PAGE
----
National Popular Election of the President  
Feb. 22, 2011--The National Popular Vote campaign, which is working to bring about an agreement among the states to elect the President by national popular vote, announced a boost to its efforts today with the addition of Tom Golisano, founder and chairman of Paychex, as national spokesman. 

The campaign launched in February 2006, and since then six states and the District of Columbia with a total of 74 electoral votes have passed National Popular Vote legislation.  When states totaling 270 electoral votes—the number needed to elect the President—have passed the measure the agreement or compact will take effect; at that point those states will shift from distributing their electoral votes by the winner-take-all system used by all but two states to awarding them to the national popular vote winner.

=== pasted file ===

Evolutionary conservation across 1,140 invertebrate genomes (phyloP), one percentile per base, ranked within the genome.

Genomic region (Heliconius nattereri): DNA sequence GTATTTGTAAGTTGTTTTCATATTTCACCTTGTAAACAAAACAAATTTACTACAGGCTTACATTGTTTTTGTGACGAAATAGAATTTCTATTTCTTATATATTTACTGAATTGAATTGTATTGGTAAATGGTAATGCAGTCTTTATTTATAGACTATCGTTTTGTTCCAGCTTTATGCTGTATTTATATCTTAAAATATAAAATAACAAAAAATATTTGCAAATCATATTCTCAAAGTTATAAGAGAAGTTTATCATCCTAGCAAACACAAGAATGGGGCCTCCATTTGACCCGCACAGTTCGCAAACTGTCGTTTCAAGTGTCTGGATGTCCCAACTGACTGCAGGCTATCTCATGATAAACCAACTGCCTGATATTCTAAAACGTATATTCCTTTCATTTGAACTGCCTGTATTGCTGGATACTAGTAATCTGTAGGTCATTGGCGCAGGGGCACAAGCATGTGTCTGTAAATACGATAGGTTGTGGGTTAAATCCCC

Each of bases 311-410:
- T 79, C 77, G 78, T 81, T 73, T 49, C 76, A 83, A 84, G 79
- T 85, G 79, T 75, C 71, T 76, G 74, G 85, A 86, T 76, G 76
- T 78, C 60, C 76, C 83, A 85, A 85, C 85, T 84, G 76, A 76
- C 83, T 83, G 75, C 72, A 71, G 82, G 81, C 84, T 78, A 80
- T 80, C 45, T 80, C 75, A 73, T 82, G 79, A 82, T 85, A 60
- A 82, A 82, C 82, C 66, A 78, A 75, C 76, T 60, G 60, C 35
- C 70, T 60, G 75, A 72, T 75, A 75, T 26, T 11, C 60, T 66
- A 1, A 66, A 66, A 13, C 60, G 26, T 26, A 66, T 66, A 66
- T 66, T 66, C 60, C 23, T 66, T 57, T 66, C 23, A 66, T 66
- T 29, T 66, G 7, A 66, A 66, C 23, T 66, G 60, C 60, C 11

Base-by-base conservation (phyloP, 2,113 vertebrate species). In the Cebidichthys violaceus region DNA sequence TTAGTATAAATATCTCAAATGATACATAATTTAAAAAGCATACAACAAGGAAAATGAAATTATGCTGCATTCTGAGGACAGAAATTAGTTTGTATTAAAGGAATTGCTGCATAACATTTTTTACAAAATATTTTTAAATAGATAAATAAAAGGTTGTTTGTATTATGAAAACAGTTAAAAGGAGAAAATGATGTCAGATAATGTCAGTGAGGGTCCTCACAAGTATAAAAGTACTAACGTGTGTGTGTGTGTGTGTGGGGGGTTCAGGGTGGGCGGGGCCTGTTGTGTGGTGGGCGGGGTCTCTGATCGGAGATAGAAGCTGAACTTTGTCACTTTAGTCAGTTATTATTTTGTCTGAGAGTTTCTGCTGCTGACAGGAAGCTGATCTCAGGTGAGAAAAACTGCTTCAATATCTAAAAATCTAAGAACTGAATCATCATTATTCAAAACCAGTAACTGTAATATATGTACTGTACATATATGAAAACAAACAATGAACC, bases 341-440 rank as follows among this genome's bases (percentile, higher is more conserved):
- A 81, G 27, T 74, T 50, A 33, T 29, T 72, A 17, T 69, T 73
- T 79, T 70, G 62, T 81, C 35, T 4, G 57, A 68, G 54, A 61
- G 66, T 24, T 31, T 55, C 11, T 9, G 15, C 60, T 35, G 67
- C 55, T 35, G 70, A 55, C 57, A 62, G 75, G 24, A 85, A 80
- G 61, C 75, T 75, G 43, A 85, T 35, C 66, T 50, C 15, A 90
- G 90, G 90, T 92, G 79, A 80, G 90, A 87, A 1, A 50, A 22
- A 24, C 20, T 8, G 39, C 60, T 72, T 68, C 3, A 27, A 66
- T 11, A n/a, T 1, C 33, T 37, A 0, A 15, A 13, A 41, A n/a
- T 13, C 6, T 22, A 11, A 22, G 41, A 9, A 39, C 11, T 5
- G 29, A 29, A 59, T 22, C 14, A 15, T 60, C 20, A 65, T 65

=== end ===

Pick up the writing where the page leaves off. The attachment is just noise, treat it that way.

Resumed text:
Typically in the general election, presidential campaigns focus on closely contested "battleground states" while ignoring other states because they are "safe Republican or "safe Democratic."  According to National Popular Vote in the 2008 campaign, "two-thirds of campaign events (206 of 300) were in just 6 states."  National Popular Vote aims to change that and make "every vote equal."

This change will not be achieved in time for the 2012 presidential election, but there is a real possibility that it could be in effect for the 2016 or 2020 election.  Maryland became the first state to enact the legislation in April 2007.  Dr. John Koza, chairman of National Popular Vote said, "Getting the first state was the break we needed."  A total of 31 legislative chambers have passed the legislation, and over 2,000 state legislators have endorsed National Popular Vote.  Asked about opposition to the idea, Koza points to 91 myths about the current convoluted process.  "You just have to keep plugging away," Koza said.  Golisano stated, "Right now I think America needs a victory.  This would be a great victory." 

Golisano and Koza are planning a multi-state tour to advance the idea.